Today’s wall trim designs are nothing compared to the intricate patterns seen in some historical homes. Decorative crown molding is the closest example seen in contemporary decor.
Wall paneling inspired by floral motifs isn’t for everyone. Yet there’s no better way to give your home an elegant, eclectic look than with this over-the-top wall trim. For a modern take on this idea, stick with neutral colors and minimal decor throughout the rest of the room.
If you’re enchanted by the idea of floral- or filigree-style wall molding, there’s a good chance you’ll be investing in premade panels. However, seemingly complex geometric patterns can often be recreated with regular baseboard trim.
5. Door and Window
You can’t install long-lasting doors or windows without sturdy frames. These frames also offer a great opportunity to add style to your home with interior trim.
Door and window trim can be as simple or as intricate as you like. Use ornate trim instead of heavy drapes to visually frame your windows. Be sure your window and door frame trim coordinates with the rest of the molding throughout your home.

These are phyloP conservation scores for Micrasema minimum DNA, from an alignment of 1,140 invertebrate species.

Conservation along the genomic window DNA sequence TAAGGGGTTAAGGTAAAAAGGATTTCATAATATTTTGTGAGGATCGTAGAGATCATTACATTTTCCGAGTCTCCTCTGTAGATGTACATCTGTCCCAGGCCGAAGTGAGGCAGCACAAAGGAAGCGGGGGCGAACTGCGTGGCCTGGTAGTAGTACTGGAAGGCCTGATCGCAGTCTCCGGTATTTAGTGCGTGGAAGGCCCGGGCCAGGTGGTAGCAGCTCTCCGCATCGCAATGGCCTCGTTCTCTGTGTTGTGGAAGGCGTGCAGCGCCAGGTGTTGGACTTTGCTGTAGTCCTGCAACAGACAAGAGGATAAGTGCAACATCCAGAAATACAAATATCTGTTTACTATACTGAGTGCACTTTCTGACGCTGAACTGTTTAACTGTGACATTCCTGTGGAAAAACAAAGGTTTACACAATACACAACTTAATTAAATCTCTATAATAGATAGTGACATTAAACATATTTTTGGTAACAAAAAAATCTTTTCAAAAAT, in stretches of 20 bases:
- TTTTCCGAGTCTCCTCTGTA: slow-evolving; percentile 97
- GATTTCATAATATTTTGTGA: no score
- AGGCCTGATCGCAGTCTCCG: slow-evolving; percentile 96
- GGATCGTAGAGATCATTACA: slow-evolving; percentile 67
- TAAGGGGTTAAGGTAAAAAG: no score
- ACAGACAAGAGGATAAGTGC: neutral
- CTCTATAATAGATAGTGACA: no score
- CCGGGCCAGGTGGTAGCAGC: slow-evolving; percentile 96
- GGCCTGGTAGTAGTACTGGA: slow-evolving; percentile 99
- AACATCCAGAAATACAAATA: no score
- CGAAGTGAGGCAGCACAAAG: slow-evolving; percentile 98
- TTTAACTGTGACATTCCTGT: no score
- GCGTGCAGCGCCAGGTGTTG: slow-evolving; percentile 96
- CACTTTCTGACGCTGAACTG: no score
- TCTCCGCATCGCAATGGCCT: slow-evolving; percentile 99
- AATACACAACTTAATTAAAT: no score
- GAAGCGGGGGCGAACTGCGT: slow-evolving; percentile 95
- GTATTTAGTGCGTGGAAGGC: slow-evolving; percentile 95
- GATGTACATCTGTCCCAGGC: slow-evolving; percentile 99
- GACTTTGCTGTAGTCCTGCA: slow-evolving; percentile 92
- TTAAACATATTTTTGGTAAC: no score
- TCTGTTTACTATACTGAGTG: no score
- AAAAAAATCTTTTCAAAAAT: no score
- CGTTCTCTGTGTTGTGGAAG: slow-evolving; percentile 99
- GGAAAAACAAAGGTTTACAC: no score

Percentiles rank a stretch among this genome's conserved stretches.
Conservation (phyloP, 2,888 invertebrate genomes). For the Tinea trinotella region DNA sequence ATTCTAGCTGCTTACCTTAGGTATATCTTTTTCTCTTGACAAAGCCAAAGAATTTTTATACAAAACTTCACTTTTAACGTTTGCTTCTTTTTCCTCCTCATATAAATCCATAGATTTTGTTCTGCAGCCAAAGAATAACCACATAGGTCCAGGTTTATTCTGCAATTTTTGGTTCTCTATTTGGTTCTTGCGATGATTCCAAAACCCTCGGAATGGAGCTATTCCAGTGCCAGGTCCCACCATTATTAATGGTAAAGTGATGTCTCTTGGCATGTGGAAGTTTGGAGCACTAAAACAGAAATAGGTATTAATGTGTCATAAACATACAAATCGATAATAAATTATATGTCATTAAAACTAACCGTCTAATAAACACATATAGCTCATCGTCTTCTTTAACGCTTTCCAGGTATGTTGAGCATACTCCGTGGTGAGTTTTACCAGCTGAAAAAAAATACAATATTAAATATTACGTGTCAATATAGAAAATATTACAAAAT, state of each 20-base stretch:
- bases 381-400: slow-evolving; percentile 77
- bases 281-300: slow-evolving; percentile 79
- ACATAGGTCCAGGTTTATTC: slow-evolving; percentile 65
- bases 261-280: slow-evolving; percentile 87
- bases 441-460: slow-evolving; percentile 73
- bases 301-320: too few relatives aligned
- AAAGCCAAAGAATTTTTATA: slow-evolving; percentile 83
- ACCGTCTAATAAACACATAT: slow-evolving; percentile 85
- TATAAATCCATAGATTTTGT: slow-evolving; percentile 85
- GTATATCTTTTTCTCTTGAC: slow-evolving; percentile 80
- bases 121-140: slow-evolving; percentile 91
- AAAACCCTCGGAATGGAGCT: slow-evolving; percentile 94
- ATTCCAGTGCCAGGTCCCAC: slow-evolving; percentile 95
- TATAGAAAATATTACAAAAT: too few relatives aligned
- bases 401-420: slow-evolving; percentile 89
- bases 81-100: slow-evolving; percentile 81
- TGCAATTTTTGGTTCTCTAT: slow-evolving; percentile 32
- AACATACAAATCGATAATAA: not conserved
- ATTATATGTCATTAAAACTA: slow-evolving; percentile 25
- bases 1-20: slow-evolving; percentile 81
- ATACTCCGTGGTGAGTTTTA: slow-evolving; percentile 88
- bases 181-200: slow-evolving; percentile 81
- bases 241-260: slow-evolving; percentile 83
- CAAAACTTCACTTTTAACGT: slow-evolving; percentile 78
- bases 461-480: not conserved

Traditional door frames aren’t the only place you can install elegant wood molding. Adorn open entryways with accent molding or faux archways to take your home design to the next level.
How do you finish a fireplace without the use of stone or brick? If your home decor leans toward the contemporary, then decorative molding might be the ideal solution.
Wall trim can be used to frame the fireplace opening itself. This finishing style is especially popular with modern fireplaces. But you can also use wall trim around a wood-burning hearth, as well.
For a more dramatic look, you can install crown molding at the joint between your fireplace chimney and the room’s ceiling. Or use wainscoting-inspired paneling to decorate your entire fireplace surround.
Read more: 60 Fireplace Wall Ideas
7. Floor to Ceiling
Tall ceilings are almost always considered a good thing in residential architecture. But leaving all of that vertical wall space completely blank can be a waste.
Floor-to-ceiling molding adds texture and dimension to the entire wall without interfering with the bright, airy appearance of lofted ceilings.